UPDATE 6-Oil rally stalls on talk of OPEC+ boosting output


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    * Russia, OPEC may ditch oil deal to fight for market share
    * Concerns over growing U.S. market share amid record output
    * Supply disruptions from Iran, Venezuela and Libya support 

 (Updates to settlement, adds quotes, U.S. shale output
    By Devika  Krishna Kumar
    NEW YORK, April 15 (Reuters) - Oil prices halted their rally
on Monday, with both benchmarks down nearly 1 percent, after
Russia's finance minister said Russia and OPEC may decide to
boost production to fight for market share with the United
States, where output remains at record highs. 
    Losses were limited by a tightening of global supplies, as
output has fallen in Iran and Venezuela amid signs the United
States will further toughen sanctions on those two OPEC
producers, and on the threat that renewed fighting could wipe
out crude production in Libya.  urn:newsml:reuters.com:*:nB2N1ZT02O
    Brent crude futures  LCOc1  ended the session at $71.18 a
barrel, down 37 cents, or 0.5 percent, having earlier slid below
$71. Brent hit its highest since Nov. 12 on Friday at $71.87.
    U.S. West Texas Intermediate crude futures  CLc1  fell 49
cents, or 0.8 percent, to settle at $63.40 per barrel.    
    Oil prices have been lifted by more than 30 percent this
year, mainly due to a deal by the Organization of the Petroleum
Exporting Countries and its allies including Russia, known as
OPEC+, to curb by 1.2 million barrels per day from Jan. 1 for
six months. The group will meet in June to decide whether to
continue withholding supply. 
    Russian Finance Minister Anton Siluanov said over the
weekend that Russia and OPEC may decide to boost production to
fight for market share with the United States, but this would
push oil as low as $40 per barrel.  urn:newsml:reuters.com:*:nL5N21V0C8
    "There is a dilemma. What should we do with OPEC: should we
lose the market, which is being occupied by the Americans, or
quit the deal?" Siluanov, speaking in Washington, said, TASS
    "(If the deal is abandoned) the oil prices will go down,
then the new investments will shrink, American output will be
lower, because the production cost for shale oil is higher than
for traditional output."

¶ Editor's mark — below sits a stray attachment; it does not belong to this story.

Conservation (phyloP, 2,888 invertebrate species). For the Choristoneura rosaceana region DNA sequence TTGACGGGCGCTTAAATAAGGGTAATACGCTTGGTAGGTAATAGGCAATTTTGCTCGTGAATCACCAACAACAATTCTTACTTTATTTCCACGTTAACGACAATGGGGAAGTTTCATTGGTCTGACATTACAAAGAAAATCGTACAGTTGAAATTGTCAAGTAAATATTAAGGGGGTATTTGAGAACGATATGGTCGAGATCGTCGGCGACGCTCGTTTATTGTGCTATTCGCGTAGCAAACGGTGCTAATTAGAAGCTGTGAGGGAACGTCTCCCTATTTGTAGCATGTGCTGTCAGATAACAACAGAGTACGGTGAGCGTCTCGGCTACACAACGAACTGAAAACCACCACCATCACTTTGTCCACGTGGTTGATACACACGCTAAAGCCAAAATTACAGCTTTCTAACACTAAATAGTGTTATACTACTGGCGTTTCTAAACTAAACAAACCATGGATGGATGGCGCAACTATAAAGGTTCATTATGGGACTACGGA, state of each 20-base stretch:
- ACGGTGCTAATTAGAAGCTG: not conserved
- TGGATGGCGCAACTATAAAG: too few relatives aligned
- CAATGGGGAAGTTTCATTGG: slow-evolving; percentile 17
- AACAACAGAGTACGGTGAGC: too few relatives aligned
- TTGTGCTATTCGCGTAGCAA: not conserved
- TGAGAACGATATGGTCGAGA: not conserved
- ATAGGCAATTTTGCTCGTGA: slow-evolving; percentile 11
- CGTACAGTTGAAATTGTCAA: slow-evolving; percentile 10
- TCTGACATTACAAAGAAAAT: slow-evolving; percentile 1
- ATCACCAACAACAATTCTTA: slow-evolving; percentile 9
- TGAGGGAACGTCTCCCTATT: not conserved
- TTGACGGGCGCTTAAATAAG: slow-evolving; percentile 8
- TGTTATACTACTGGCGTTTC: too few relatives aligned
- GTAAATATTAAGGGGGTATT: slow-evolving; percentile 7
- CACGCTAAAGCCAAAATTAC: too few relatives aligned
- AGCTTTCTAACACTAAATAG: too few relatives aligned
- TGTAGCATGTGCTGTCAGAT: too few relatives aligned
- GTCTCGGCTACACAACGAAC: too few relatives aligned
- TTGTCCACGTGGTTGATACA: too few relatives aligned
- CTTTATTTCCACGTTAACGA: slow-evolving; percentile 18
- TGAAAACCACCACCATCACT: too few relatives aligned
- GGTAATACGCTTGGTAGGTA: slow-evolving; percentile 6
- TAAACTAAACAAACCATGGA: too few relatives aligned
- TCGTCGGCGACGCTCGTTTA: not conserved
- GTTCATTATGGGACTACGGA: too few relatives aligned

While the minister said he did not know whether OPEC
countries would be happy with this scenario, the group's de
facto leader, Saudi Arabia, is considered keen to keep cutting,
but sources within OPEC said it could raise output from July if
disruptions continue elsewhere.  urn:newsml:reuters.com:*:nL8N21T5E5
    "Today’s trade provided further evidence of a bull market
beginning to show some wear and tear but also a market that
doesn't appear to have achieved an interim price top," Jim
Ritterbusch, president of Ritterbusch and Associates, said in a
    "Although talk of potential Russian production increase
appeared to weigh on values today, the Saudis remain adamant in
spearheading a sharp OPEC output cut that has thus far remained
undeterred by Brent values above the $70 mark."
    Oil prices have faced pressure from a surge in U.S. crude
output, which is at a weekly record of 12.2 million bpd, thanks
to a shale revolution. 
    U.S. crude oil output from seven major shale formations is
expected to rise by about 80,000 bpd in May to a record 8.46
million bpd, the government said. urn:newsml:reuters.com:*:nL1N21X0YP
    The U.S. drilling rig count, an indicator of future
production, last week rose for a second week in a row.  RIG/U 
    "I would expect oil to trade in a relatively tight band
around $70 for the time being," said Virendra Chauhan, oil
analyst at Energy Aspects in Singapore, pointing to differing
signs from the United States and OPEC on future supply.

U.S. Rig count png    https://tmsnrt.rs/2X8Myf7
CHART: Brent oil biased to fall to $69.11       
CHART: U.S. oil may test support at $62.80       
 (Additional reporting by Aaron Sheldrick in Tokyo and Dmitry
Zhdannikov in London; 
Editing by Marguerita Choy and Kirsten Donovan)
 ((devika.kumar@thomsonreuters.com; +1 646 223 6059; Reuters
Messaging: devika.kumar.thomsonreuters.com@reuters.net))

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